7. Lee, Quarantine in Early Singapore (1819–1874), 375–78; “Cholera in Victorian London,” Science Museum, 30 July 2019; Stephen Halliday, “Death and Miasma in Victorian London: An Obstinate Belief,” BMJ 323 (7327) (22 December 2001): 1469–471.
8. Lee, Quarantine in Early Singapore (1819–1874), 378.
9. Lee, Quarantine in Early Singapore (1819–1874), 378.
10. Lee, Quarantine in Early Singapore (1819–1874), 379–80.
11. Lee, Quarantine in Early Singapore (1819–1874), 381.
12. Lee, Quarantine in Early Singapore (1819–1874), 381–82; Lee, Quarantine in Early Singapore (1819–1874), 79–82.
13. Lee, Quarantine in Early Singapore (1819–1874), 82–87.
14. Kah Seng Loh and Li Yang Hsu, “The Origins of Singapore’s Communicable Disease Centre: Hanging Fire,” Kyoto Review of Southeast Asia no. 26 (November 2019)
15. Loh and Hsu,“Origins of Singapore’s Communicable Disease Centre”; Brenda S. A. Yeoh, Contesting Space in Colonial Singapore: Power Relations and the Urban Built Environment (Singapore: Singapore University Press, 2003), 110, 121–22, 133 (Call no. RSING 307.76095957 YEO); “Gazette Notifications,” Singapore Free Press, 3 August 1899, 70; “Untitled,” Singapore Free Press, 13 February 1901, 2; “Plague Patients: Precautions Taken By Singapore Authorities,” Straits Times, 17 May 1907, 7; “Infectious Disease,” Straits Times, 6 July 1912, 10. (From NewpaperSG)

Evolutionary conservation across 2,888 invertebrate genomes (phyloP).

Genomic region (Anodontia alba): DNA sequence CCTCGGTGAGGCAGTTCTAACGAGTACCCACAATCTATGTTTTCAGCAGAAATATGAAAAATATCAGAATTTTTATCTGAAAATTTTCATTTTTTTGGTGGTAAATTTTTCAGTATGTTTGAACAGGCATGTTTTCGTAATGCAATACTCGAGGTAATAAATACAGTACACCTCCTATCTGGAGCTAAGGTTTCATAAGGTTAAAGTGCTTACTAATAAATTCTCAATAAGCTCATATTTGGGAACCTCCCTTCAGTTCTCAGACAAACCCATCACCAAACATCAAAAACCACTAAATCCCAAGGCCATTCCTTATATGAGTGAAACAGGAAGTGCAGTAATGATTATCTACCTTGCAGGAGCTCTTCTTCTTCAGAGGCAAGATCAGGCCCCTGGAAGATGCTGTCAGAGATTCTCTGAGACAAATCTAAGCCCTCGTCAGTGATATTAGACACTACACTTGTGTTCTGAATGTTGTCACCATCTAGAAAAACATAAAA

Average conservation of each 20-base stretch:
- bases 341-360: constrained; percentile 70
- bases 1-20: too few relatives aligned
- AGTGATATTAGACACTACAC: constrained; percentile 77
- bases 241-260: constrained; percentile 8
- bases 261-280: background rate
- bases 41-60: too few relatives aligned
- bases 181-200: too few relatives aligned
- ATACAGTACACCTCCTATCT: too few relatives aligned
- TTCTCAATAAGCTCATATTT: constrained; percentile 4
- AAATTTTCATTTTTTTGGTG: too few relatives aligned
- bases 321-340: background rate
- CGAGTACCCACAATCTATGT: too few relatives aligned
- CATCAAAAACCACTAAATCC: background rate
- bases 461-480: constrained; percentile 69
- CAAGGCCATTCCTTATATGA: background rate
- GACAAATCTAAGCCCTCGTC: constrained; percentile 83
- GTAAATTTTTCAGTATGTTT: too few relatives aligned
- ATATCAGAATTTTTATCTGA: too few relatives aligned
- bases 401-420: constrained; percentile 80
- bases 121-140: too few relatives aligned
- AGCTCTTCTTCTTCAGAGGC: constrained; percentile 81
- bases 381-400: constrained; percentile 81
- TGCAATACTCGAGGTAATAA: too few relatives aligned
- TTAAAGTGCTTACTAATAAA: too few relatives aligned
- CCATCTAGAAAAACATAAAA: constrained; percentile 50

16. Loke Tuck Whye, The Control of Contagious Diseases in Colonial Singapore, 1867–1959 (Singapore: Department of History, Faculty of Arts & Social Sciences, National University of Singapore, 1990), 51 (Call no. RSING 362.19690095957 LOK); “International Sanitary Convention for Aerial Navigation,” American Journal of International Law 31, no. 1 (January 1937): 28–50 (From JSTOR via NLB’s eResources website); “Infection Carried By Air Liners: Precaution Taken in Singapore,” Straits Times, 28 October 1935, 19; “Disease-By-Air Precautions,” Straits Times, 25 December 1938, 15. (From NewspaperSG)
17. Straits Settlements, A Bill Intituled an Ordinance to Make Provision for the Better Prevention of the Spread of Infectious and Contagious Diseases of Government Gazette, 22 October 1886, 1720–724 (From BookSG); Straits Settlements, An Ordinance to Make Provision for the Better Prevention of the Spread of Contagious Diseases, No. XIX of Government Gazette, 17 December 1886, 2139–142. (From BookSG)